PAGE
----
Have your secondary special education class learn and practice effective communication skills. Both verbal and non-verbal communication is discussed and practiced. They communicate using body language, build listening skills, and discuss socially appropriate communication. This activity may not be appropriate for completely non verbal or autistic students, it does involve strong eye contact and physical touch. Still, a great activity.
Learners discuss human feelings and body language and how they can convey what someone is feeling. In this empathy lesson plan, students draw pictures, make a mural, role play, and more.
Students discover how body language effects verbal communication.  In this body language lesson, students watch a video clip, observing what is said and how the people act with their bodies.  Students complete a worksheet to record their observations and then discuss their findings. 
Here is an effective way to have your charges practice and model important listening skills. After a short review of effective active listening concepts, such as using body language, summarizing what the other person said, and asking questions, learners practice these skills through mock conversations with their classmates. An interesting idea, this lesson could have multiple uses in any classroom.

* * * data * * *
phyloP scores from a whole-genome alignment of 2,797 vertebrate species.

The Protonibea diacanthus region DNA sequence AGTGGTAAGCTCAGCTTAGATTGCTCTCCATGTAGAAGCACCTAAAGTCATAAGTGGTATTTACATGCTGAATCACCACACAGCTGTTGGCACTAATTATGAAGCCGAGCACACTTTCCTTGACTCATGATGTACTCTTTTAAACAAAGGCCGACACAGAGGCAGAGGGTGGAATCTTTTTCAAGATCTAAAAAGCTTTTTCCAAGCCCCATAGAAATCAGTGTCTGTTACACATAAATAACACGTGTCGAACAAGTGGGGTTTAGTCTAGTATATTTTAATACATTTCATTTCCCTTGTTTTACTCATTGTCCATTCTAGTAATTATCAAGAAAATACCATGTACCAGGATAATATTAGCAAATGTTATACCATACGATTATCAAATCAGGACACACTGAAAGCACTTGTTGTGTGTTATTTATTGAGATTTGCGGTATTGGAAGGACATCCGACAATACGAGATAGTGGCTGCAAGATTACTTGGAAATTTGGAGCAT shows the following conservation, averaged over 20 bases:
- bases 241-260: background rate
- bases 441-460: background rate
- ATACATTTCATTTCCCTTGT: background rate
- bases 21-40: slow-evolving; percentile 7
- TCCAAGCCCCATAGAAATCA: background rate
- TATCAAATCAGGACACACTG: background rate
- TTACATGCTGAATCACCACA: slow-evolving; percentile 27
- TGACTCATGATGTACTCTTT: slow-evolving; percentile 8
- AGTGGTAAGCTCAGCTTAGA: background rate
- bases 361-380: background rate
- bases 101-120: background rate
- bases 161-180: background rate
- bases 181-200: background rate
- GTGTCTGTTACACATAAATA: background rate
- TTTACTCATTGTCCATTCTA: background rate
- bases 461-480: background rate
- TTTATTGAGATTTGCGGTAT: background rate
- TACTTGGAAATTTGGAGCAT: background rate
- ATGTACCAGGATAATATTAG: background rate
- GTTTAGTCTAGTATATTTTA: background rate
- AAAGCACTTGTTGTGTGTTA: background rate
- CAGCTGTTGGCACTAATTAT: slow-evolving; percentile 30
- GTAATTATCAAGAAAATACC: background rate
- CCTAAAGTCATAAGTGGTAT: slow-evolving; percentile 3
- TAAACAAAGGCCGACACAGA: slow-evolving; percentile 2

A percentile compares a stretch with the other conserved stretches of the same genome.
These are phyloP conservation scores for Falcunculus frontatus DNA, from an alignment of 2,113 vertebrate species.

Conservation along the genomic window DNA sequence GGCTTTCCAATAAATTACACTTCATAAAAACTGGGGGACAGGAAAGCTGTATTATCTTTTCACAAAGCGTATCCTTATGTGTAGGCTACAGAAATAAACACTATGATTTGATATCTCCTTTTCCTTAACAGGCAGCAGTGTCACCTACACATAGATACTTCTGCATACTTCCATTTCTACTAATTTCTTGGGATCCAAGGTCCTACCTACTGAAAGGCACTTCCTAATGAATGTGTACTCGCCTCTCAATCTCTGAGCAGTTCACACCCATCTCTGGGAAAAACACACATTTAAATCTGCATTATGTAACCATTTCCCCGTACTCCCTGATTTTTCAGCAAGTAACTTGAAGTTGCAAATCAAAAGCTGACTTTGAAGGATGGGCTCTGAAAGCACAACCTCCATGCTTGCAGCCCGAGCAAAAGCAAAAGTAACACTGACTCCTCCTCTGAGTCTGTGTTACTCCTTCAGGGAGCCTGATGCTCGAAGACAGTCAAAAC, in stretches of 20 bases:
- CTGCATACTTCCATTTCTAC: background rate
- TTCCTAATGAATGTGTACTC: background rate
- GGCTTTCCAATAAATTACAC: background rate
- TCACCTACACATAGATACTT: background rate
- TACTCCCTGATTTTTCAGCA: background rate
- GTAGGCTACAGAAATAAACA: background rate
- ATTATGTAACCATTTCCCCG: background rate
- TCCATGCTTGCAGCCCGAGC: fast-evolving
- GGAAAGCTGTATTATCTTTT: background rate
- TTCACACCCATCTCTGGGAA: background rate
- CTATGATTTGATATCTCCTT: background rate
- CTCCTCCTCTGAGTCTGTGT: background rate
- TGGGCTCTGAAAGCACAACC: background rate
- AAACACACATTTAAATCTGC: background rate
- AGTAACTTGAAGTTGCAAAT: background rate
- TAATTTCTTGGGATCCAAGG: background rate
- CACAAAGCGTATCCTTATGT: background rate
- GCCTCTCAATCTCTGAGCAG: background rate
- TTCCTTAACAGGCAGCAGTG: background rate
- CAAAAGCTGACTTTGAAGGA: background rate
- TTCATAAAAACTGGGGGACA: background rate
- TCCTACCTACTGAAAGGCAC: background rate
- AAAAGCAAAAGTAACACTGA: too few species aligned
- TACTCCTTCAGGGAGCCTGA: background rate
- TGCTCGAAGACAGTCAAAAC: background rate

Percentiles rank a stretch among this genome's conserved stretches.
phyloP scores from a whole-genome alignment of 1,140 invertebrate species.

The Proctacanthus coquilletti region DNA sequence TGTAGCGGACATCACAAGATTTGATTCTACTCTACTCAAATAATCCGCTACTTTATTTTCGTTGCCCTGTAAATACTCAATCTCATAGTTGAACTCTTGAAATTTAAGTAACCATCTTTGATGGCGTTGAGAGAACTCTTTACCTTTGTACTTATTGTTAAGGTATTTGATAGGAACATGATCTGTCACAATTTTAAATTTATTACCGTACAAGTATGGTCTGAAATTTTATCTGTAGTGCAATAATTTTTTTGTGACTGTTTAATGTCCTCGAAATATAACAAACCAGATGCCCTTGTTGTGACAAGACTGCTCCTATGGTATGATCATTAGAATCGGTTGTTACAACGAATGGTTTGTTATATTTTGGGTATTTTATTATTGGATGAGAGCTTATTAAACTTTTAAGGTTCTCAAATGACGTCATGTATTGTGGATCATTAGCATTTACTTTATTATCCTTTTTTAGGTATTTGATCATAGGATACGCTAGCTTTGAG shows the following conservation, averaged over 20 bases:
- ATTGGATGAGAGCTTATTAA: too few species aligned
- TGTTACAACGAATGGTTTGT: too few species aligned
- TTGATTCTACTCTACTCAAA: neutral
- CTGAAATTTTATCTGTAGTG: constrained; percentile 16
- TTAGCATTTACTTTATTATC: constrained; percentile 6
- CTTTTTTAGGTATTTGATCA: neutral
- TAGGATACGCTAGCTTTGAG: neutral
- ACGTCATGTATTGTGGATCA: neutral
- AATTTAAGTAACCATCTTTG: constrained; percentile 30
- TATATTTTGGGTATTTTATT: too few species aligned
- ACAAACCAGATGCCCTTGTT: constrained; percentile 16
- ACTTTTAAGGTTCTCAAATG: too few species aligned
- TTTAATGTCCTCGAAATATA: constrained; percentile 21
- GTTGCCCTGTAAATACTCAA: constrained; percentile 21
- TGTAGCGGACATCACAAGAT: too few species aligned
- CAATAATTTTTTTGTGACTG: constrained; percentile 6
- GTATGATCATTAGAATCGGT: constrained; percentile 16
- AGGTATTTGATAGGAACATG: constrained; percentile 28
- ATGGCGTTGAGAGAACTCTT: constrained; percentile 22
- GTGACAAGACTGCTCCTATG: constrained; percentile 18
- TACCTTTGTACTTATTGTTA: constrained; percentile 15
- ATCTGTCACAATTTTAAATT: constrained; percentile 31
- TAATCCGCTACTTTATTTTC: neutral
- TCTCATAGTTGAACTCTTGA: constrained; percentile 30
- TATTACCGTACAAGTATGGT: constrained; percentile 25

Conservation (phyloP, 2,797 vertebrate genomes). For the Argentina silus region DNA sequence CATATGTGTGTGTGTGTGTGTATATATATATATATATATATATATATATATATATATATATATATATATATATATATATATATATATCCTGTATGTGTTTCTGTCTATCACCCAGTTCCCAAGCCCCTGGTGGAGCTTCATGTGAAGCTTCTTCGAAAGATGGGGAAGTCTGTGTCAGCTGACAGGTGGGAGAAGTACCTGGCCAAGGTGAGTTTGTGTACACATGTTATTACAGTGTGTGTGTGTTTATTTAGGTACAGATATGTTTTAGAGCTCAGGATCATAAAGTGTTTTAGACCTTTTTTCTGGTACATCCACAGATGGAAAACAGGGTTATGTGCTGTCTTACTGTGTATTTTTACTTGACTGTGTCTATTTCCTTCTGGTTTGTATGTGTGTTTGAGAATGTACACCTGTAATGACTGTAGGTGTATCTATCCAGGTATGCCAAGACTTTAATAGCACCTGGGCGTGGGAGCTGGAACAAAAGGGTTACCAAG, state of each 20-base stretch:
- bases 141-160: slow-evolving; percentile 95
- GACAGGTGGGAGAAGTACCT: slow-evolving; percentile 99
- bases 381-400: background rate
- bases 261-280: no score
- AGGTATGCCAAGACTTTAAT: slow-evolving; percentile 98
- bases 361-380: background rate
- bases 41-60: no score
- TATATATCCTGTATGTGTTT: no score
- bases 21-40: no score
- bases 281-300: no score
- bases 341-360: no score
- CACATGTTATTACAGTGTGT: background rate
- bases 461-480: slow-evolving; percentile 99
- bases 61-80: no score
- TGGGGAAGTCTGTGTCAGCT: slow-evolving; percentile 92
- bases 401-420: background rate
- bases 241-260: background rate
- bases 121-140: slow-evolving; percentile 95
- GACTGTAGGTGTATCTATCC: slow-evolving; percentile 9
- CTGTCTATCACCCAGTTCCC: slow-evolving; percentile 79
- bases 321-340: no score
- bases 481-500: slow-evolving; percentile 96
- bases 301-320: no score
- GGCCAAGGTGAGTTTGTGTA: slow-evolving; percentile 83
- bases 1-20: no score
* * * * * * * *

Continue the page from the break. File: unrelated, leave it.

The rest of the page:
Students investigate the world of nonverbal communication by analyzing body language around the world.  In this cultural communication lesson, students research the Bulgarian language and how we could easily misinterpret their expressions.  Students identify the gestures used by their family members and collaborate with their classmates to create a graph using their research.
Students use body language to create expressions. In this body language lesson, students record all the different languages they can say "hello" in. They work in groups to use their bodies to create frozen images of different expressions such as hello, lonely, and scared. They talk about how difficult it is not to use words when expressing themselves.